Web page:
US Senators Pat Toomey and Amy Klobuchar have introduced bipartisan legislation to repeal medical device tax across the country.

In 2013, the 2.3% excise tax was introduced as part of the Patient Protection and Affordable Care Act. The tax applies to a wide range of medical equipment such as pacemakers, stents, joint replacements and surgical tools.

Having been suspended twice since January 2016, the latest pause is set to expire on 1 January 2020 and US lawmakers are looking for a permanent repeal.

In July last year, the US House of Representatives passed a bill to finally eliminate the tax by a 283-132 vote. Senate is yet to act on the legislation.

The latest bipartisan legislation introduced by Toomey and Klobuchar has secured support from 18 additional senators.

Toomey said: “The spectre of the re-imposition of the punitive medical device tax threatens patients, American jobs and medical innovation. It’s time to end this uncertainty once and for all and finally repeal the medical device tax. I urge my colleagues to join this bipartisan effort.”

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“It’s time to end this uncertainty once and for all and finally repeal the medical device tax.”

The medical device tax applies to gross sales. If it were to be implemented again, the tax is estimated to see an approximate increase of $20bn over ten years.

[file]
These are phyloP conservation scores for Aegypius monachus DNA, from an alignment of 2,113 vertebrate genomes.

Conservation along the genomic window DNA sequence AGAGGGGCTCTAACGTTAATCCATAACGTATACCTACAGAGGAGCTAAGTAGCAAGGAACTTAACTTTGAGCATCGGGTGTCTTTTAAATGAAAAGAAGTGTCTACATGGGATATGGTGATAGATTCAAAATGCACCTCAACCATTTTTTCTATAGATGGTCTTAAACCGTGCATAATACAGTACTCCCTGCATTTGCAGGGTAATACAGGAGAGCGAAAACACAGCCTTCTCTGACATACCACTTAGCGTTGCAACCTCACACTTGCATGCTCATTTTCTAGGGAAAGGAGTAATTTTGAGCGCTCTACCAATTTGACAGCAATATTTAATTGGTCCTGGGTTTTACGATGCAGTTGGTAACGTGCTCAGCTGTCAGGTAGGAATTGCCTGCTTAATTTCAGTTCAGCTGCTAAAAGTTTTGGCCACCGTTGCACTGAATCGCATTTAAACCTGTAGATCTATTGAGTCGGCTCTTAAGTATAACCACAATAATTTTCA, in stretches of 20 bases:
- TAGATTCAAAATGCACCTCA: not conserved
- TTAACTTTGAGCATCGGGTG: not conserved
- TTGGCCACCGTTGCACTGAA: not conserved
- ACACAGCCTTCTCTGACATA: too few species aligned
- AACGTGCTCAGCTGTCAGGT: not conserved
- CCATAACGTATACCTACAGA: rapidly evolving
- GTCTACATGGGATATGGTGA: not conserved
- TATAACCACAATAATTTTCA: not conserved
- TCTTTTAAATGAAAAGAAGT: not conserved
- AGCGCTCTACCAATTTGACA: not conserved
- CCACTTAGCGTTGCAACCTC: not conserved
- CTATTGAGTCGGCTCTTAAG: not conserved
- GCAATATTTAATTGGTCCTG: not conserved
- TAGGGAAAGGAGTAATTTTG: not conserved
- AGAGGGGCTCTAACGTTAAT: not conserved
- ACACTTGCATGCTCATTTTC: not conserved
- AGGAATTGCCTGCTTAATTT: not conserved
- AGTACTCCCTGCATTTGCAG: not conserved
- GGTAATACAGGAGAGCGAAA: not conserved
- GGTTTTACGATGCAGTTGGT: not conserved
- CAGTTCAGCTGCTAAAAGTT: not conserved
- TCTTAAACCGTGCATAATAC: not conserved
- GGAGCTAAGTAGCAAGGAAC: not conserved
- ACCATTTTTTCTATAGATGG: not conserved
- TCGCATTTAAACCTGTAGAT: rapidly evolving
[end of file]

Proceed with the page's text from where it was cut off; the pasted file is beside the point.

When the tax was in effect between 2013 and 2015, 29,000 employees lost their jobs, according to the Department of Commerce. Industry research and development (R&D) also experienced a $34m reduction in funding when the tax was in force. The American Action Forum predicts that 25,000 more jobs would be lost by 2021 if the tax is reinstated.

Medical device trade group Advanced Medical Technology Association (AdvaMed) continues to support a permanent repeal of the tax.

AdvaMed president and CEO Scott Whitaker said: “Unless Congress acts quickly, America’s medical technology companies face a $20bn tax hike at the end of 2019 when the device excise tax returns. If not stopped, this tax will put future patient innovations and good-paying US jobs at risk.

“The broad bipartisan backing of this bill reflects members’ understanding of the negative impact on job creation, investment and patient care should this tax return, and the urgent need for repeal.”